A national mobilization against Morsi has already began in preparation for the large confrontations expected on June 30th.  Protestors are setting up tents to occupy Tahrir Square and arranging security checkpoints outside the entrances to Tahrir Square.  Protests also began nationwide in various locations including Assiyut, Alexandria, Port Said, Suez, and Giza.

The protestors attacked Obama’s support for Muslim Brotherhood (MB), with some posters crossing out the face of U.S. Ambassador Anne Patterson and others accusing Obama of supporting terrorism.  Unfortunately, some protestors expressed support for Arab nationalism and the military.  One speaker won applause by calling for “another Abdel Nasser”, and many protestors carried signs that read “the army and the people are one hand.”  The protestors’ anger at the Obama Administration for supporting the Muslim Brotherhood is justified, but their support for Arab nationalism and the military is highly troubling and suggests their undemocratic leanings.  The behavior of these protestors indicates that my Egyptian friends were right to be skeptical of this movement.  

The regime is already responding with force to the protests.  The MB burned the Cairo headquarters of the Tamarod (rebellion) movement in an attempt to destroy the signatures on the petition calling for Morsi’s removal. Once again the MB is resorting to physical force rather than debate and discussion to achieve its objectives and thus revealing its anti-democratic colors.   

The central problem with the protests, and with political mobilization in general in Egypt, is that all the competing factions are ignoring the needs of the Egyptian poor.  Taher el Moataz Bella, Student Union President of American University of Cairo, recounted how all the political groups failed to address the concerns of the poor. After the fall of the Mubarak regime, the middle class abandoned the poor to their fate.  And when the poor tried to defend their rights, they found themselves attacked by the media and the military police.  The MB sided with its wealthy business backers by blocking a minimum wage provision in the public sector.  And the opposition National Salvation Front sought a deal with the IMF at the expense of the poor.

He recounted how the Russian democrats made the same mistake after the fall of the tsar in March 1917 during the brief reign of the Provisional Government.  He reminded Egyptian democrats that failure to address the Russian peasants’ concerns led to the Communist revolution in October, 1917.  I would add that I discussed the same issue in the 1990’s with the late Galina Starovoitova, a Russian democratic politician who was my teacher at an Ivy League university in the 1990’s.  Galina was my good friend, and I warned her that failing to provide a social safety net for groups adversely affected by the Russian transition to Communism would end up destroying Russian democracy.  Sadly, Galina was murdered 3 years later by the Russian dictator Vladimir Putin  in 1998.  Her death signalled the end of Russia’s experiment with democracy in the 1990’s and the beginning of a bleak period of Russian authoritarianism and genocide in Chechnya under Putin’s reign in 2000.  Egyptian secular democrats face a similar predicament today, and if they don’t move to address the legitimate issues facing the poor, then their efforts to build a more humane Egypt are bound to fail.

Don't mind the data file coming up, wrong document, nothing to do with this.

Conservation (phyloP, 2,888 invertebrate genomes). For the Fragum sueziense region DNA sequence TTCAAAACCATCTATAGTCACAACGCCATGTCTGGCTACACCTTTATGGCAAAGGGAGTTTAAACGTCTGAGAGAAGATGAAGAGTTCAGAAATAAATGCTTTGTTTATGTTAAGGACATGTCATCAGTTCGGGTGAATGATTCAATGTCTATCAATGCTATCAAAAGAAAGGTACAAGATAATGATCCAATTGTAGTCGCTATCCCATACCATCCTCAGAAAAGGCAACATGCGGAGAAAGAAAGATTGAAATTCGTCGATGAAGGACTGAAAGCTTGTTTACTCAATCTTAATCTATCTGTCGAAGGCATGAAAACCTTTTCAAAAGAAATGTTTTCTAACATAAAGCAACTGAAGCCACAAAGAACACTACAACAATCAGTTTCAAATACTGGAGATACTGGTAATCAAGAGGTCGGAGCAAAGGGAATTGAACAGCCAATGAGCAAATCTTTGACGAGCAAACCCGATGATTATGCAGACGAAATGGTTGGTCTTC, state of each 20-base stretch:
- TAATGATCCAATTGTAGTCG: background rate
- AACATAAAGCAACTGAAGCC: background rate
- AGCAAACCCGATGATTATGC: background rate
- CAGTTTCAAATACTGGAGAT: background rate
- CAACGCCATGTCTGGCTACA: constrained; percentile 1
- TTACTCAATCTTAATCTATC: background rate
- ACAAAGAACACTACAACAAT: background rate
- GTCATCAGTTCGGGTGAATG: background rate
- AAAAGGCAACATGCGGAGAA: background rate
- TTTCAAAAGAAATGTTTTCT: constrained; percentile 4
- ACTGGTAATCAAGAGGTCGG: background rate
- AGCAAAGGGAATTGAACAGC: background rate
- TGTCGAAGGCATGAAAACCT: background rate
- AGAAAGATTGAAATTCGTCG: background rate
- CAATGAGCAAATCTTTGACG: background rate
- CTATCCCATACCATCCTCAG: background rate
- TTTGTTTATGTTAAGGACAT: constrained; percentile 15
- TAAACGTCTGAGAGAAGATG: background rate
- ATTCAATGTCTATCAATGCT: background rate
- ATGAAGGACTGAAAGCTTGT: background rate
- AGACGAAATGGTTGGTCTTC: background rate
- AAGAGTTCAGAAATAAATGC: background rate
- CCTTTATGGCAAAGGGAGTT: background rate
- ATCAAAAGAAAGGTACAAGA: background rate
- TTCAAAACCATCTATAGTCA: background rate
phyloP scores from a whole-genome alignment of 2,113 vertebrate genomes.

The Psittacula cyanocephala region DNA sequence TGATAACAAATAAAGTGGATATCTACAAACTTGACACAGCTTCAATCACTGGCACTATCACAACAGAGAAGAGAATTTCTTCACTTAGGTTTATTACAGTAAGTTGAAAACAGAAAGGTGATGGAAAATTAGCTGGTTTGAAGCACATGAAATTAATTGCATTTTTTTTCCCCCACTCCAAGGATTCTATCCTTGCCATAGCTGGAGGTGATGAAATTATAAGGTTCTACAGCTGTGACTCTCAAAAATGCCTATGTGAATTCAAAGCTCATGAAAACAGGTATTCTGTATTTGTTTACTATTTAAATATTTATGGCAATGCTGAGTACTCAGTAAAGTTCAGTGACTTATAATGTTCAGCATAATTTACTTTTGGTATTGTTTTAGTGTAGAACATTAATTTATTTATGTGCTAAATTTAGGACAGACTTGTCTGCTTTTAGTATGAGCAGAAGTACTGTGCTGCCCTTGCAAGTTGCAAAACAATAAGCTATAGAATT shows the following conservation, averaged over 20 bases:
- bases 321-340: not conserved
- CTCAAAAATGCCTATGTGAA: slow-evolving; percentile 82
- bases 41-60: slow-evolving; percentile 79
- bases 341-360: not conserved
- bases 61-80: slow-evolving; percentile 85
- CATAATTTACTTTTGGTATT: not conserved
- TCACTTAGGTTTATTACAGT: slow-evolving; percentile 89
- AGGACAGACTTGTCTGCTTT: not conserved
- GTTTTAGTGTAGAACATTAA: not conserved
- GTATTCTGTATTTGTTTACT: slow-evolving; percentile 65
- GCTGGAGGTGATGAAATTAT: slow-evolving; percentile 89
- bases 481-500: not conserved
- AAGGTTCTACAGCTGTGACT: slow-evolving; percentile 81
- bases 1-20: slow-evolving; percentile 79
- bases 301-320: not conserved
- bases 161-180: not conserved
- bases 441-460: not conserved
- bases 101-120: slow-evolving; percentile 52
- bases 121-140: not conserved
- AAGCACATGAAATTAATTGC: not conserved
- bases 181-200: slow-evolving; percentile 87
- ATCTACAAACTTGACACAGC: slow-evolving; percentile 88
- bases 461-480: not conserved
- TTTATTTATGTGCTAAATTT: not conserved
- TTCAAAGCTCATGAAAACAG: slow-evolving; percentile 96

Egyptian history itself demonstrates this point powerfully.  In the 1930’s, during the golden age of King Faruk,”Over 60% of land under cultivation was owned by 6% of landowners, and a tenth of it by just 270 people….Meanwhile the landless rural majority suffered low wages and irregular work and lived without clean water, sanitation, and healthcare.  Bilharzia was endemic and infant mortality rates were among the highest in the world,” (Ades, A Traveler’s History of Egypt, 2007, p.312).   The gulf between rich and poor contributed to the rise of the MB and the fascist Young Egypt in the 1930’s.

For this reason, Egyptian secular democrats must begin addressing the concrete concerns of the poor if they want to maximize the chances of building a stable democracy that respects human rights.  Mohamed Atef, whose brother was murdered during the revolt against Mubarak in 2011, said he can’t afford to get married because of the high cost of living.  He noted that the price of 1 KG of potatoes quadrupled from 1LE to 4LE and demanded,”Where do I get this money? Where?”

Another protestor added that people have grown so desperate that they are now eating out of the trash.  A third protestor, who was missing two fingers, said that he struggled to support his wife, mother, and son from odd jobs such as painting. He said,”It just doesn’t bring in enough money anymore. What am I supposed to do?”

Economic desperation and poverty consistently leads people around the world toward hatred and fascism.  Therefore, Egyptian democrats must make an urgent commitment to tackling the problem of poverty in Egypt. The economic crisis is producing a political collapse and cannot be ignored any longer.